Maldives president ratifies new constitution

MALE (Reuters) - The Maldives President Maumoon Abdul Gayoom ratified the country’s new constitution on Thursday, aiming to pursue a “modern, multi-party, democratic system” and giving more powers to the judiciary and legislature.

President of the Maldives Maumoon Abdul Gayoom smiles during an interview with Reuters in Singapore in this April 22, 2008 file photo. REUTERS/Vivek Prakash

Opposition parties welcomed the new constitution, but worried about the implementation stage, while some members of the public hoped the document would bring change.

The new constitution, developed over the past four years, includes a judiciary run by an independent commission, and independent commissions to oversee elections and fight corruption.

The new constitution reduces the executive powers vested under the president and strengthens the parliament, which would be chosen through an electoral system giving each 5,000 people one member, replacing a less representative system that included some seats appointed by the president.

“We are not doing this as an illusion ... but for the benefit of the country,” President Gayoom said soon after announcing official ratification of the new constitution.

“The real work is bringing the constitution into effect. Democracy can bind everyone together even if we are different from one another.”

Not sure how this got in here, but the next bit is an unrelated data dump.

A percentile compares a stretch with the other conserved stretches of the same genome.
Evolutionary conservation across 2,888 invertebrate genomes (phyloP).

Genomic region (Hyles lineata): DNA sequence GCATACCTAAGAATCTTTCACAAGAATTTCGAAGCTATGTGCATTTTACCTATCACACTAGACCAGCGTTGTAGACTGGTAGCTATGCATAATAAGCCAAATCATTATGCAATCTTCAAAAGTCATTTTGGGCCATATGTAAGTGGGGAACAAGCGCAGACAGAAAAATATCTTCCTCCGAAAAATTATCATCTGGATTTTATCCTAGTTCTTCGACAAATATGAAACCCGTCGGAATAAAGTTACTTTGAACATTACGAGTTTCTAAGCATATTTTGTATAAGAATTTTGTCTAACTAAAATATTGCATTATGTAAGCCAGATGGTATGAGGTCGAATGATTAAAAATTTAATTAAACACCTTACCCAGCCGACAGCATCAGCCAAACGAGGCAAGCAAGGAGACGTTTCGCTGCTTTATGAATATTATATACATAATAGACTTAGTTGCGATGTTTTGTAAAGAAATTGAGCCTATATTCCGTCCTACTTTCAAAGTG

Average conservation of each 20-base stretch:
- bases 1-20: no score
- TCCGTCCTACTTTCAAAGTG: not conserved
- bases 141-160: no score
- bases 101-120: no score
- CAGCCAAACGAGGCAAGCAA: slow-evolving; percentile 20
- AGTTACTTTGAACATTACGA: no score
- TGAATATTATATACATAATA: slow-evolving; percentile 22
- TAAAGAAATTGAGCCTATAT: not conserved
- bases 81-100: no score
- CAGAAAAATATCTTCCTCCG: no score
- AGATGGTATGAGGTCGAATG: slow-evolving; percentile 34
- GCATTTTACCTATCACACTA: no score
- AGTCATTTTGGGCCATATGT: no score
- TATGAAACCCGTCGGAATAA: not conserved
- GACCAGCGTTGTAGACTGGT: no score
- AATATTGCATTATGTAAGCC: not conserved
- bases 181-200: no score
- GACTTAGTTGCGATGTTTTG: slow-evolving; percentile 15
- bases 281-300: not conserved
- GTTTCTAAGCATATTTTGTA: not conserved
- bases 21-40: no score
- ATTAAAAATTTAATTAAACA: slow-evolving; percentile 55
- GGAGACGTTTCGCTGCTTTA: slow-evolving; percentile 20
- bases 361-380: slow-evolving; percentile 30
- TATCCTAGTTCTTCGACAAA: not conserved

Gayoom, Asia’s longest-serving leader, has held the reins of the archipelago -- a major tourist destination -- since 1978.

He first pledged the reforms to the earlier constitution following a crackdown on mass protests in 2003, and criticism over his government’s human rights record.

The country’s constitution was last revised in 1998, putting the president at the head of all government bodies.


“It might bring some good changes. I have seen this man (Gayoom) ever since I was born. It’s time to bring a change,” said 27-year-old housewife Mizna, who like others interviewed gave only one name.

“The new constitution says we can get freedoms, but we don’t feel it now. Maybe electing a new president will give us the freedoms in reality,” said Ibrahim, a store cashier.

Tourist resort worker Aram, 18, said he didn’t believe the new constitution could make a difference and thought Gayoom would retain his power.

Gayoom is expected to contest in the country’s first multi-party presidential elections, due to be held by Oct. 10, after six terms in which he was nominated by parliament with the public given the chance to approve or disapprove him.

“It lays the groundwork for a new era providing, of course, the constitution is implemented in the spirit it (is) intended to be,” Ahamed Shaheed, former foreign minister of Gayoom’s government last year on slow pace of constitutional reforms and now a member of opposition New Maldives Movement, told Reuters.

“But we still want to see how it is implemented, because we do need to see the composition of the election commission and supreme court.”

The opposition Republican party said true independence for the new bodies is critical.

The Home Ministry said Gayoom had pardoned 13 prisoners on Wednesday night, a day before he lost his pardoning powers under the new constitution, including a pardon for relative jailed on terror charges in the 2003 unrest.